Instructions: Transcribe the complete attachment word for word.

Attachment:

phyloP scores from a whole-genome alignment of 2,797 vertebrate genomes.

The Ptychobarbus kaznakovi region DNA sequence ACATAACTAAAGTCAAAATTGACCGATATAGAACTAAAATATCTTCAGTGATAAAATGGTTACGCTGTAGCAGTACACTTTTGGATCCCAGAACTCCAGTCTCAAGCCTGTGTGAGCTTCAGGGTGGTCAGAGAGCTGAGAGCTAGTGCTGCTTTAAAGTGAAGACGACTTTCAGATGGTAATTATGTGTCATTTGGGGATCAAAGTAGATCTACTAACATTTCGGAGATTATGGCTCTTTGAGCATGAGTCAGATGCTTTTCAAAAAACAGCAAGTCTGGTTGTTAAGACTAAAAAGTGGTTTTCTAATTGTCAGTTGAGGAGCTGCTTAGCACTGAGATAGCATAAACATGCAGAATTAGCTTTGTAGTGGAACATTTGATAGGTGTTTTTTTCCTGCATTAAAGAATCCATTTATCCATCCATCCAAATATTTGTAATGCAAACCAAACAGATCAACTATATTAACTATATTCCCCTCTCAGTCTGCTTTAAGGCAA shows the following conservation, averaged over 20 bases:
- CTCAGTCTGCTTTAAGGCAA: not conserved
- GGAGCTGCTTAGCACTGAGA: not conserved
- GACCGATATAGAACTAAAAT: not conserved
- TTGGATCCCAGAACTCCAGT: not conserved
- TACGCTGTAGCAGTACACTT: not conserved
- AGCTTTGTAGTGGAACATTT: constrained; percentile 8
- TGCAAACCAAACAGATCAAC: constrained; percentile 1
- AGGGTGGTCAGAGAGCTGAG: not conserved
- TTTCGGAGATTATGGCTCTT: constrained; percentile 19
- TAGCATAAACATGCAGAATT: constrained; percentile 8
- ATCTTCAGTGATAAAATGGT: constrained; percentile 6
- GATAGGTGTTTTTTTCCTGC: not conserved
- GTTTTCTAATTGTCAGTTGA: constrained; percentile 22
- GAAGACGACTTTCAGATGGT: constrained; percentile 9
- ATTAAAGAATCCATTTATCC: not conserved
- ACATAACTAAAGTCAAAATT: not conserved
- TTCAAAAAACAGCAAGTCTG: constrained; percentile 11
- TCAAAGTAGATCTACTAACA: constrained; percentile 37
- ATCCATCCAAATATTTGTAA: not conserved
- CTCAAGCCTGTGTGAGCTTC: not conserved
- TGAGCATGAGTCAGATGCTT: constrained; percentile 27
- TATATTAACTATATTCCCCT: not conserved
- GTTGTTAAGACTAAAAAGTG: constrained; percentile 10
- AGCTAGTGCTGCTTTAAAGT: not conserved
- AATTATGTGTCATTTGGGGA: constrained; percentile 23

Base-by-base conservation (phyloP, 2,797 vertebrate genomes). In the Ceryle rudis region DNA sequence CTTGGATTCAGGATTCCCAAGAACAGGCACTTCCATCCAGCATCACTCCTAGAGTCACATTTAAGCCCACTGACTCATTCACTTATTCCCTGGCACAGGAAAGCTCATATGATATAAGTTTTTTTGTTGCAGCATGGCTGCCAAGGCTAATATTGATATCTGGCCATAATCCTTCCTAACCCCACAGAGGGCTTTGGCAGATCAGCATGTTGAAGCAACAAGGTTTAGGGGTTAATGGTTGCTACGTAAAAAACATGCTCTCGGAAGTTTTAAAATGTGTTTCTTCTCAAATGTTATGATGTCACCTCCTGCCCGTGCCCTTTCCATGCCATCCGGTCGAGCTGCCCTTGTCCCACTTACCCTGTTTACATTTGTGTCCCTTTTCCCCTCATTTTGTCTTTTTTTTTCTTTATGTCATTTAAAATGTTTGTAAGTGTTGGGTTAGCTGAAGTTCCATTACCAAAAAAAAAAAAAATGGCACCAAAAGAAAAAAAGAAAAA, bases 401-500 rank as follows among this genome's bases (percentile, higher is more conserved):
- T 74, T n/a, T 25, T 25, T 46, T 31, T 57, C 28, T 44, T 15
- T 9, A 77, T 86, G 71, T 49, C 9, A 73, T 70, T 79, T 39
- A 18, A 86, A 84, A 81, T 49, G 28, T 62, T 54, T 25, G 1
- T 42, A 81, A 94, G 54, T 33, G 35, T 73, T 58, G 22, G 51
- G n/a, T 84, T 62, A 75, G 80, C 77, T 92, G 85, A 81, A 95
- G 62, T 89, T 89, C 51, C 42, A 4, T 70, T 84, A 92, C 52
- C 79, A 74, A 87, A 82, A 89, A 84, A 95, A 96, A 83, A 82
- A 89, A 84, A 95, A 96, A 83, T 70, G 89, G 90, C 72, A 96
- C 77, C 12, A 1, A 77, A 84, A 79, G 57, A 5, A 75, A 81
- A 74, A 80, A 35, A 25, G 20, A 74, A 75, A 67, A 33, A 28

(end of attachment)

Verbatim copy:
phyloP scores from a whole-genome alignment of 2,797 vertebrate genomes.

The Ptychobarbus kaznakovi region DNA sequence ACATAACTAAAGTCAAAATTGACCGATATAGAACTAAAATATCTTCAGTGATAAAATGGTTACGCTGTAGCAGTACACTTTTGGATCCCAGAACTCCAGTCTCAAGCCTGTGTGAGCTTCAGGGTGGTCAGAGAGCTGAGAGCTAGTGCTGCTTTAAAGTGAAGACGACTTTCAGATGGTAATTATGTGTCATTTGGGGATCAAAGTAGATCTACTAACATTTCGGAGATTATGGCTCTTTGAGCATGAGTCAGATGCTTTTCAAAAAACAGCAAGTCTGGTTGTTAAGACTAAAAAGTGGTTTTCTAATTGTCAGTTGAGGAGCTGCTTAGCACTGAGATAGCATAAACATGCAGAATTAGCTTTGTAGTGGAACATTTGATAGGTGTTTTTTTCCTGCATTAAAGAATCCATTTATCCATCCATCCAAATATTTGTAATGCAAACCAAACAGATCAACTATATTAACTATATTCCCCTCTCAGTCTGCTTTAAGGCAA shows the following conservation, averaged over 20 bases:
- CTCAGTCTGCTTTAAGGCAA: not conserved
- GGAGCTGCTTAGCACTGAGA: not conserved
- GACCGATATAGAACTAAAAT: not conserved
- TTGGATCCCAGAACTCCAGT: not conserved
- TACGCTGTAGCAGTACACTT: not conserved
- AGCTTTGTAGTGGAACATTT: constrained; percentile 8
- TGCAAACCAAACAGATCAAC: constrained; percentile 1
- AGGGTGGTCAGAGAGCTGAG: not conserved
- TTTCGGAGATTATGGCTCTT: constrained; percentile 19
- TAGCATAAACATGCAGAATT: constrained; percentile 8
- ATCTTCAGTGATAAAATGGT: constrained; percentile 6
- GATAGGTGTTTTTTTCCTGC: not conserved
- GTTTTCTAATTGTCAGTTGA: constrained; percentile 22
- GAAGACGACTTTCAGATGGT: constrained; percentile 9
- ATTAAAGAATCCATTTATCC: not conserved
- ACATAACTAAAGTCAAAATT: not conserved
- TTCAAAAAACAGCAAGTCTG: constrained; percentile 11
- TCAAAGTAGATCTACTAACA: constrained; percentile 37
- ATCCATCCAAATATTTGTAA: not conserved
- CTCAAGCCTGTGTGAGCTTC: not conserved
- TGAGCATGAGTCAGATGCTT: constrained; percentile 27
- TATATTAACTATATTCCCCT: not conserved
- GTTGTTAAGACTAAAAAGTG: constrained; percentile 10
- AGCTAGTGCTGCTTTAAAGT: not conserved
- AATTATGTGTCATTTGGGGA: constrained; percentile 23

Base-by-base conservation (phyloP, 2,797 vertebrate genomes). In the Ceryle rudis region DNA sequence CTTGGATTCAGGATTCCCAAGAACAGGCACTTCCATCCAGCATCACTCCTAGAGTCACATTTAAGCCCACTGACTCATTCACTTATTCCCTGGCACAGGAAAGCTCATATGATATAAGTTTTTTTGTTGCAGCATGGCTGCCAAGGCTAATATTGATATCTGGCCATAATCCTTCCTAACCCCACAGAGGGCTTTGGCAGATCAGCATGTTGAAGCAACAAGGTTTAGGGGTTAATGGTTGCTACGTAAAAAACATGCTCTCGGAAGTTTTAAAATGTGTTTCTTCTCAAATGTTATGATGTCACCTCCTGCCCGTGCCCTTTCCATGCCATCCGGTCGAGCTGCCCTTGTCCCACTTACCCTGTTTACATTTGTGTCCCTTTTCCCCTCATTTTGTCTTTTTTTTTCTTTATGTCATTTAAAATGTTTGTAAGTGTTGGGTTAGCTGAAGTTCCATTACCAAAAAAAAAAAAAATGGCACCAAAAGAAAAAAAGAAAAA, bases 401-500 rank as follows among this genome's bases (percentile, higher is more conserved):
- T 74, T n/a, T 25, T 25, T 46, T 31, T 57, C 28, T 44, T 15
- T 9, A 77, T 86, G 71, T 49, C 9, A 73, T 70, T 79, T 39
- A 18, A 86, A 84, A 81, T 49, G 28, T 62, T 54, T 25, G 1
- T 42, A 81, A 94, G 54, T 33, G 35, T 73, T 58, G 22, G 51
- G n/a, T 84, T 62, A 75, G 80, C 77, T 92, G 85, A 81, A 95
- G 62, T 89, T 89, C 51, C 42, A 4, T 70, T 84, A 92, C 52
- C 79, A 74, A 87, A 82, A 89, A 84, A 95, A 96, A 83, A 82
- A 89, A 84, A 95, A 96, A 83, T 70, G 89, G 90, C 72, A 96
- C 77, C 12, A 1, A 77, A 84, A 79, G 57, A 5, A 75, A 81
- A 74, A 80, A 35, A 25, G 20, A 74, A 75, A 67, A 33, A 28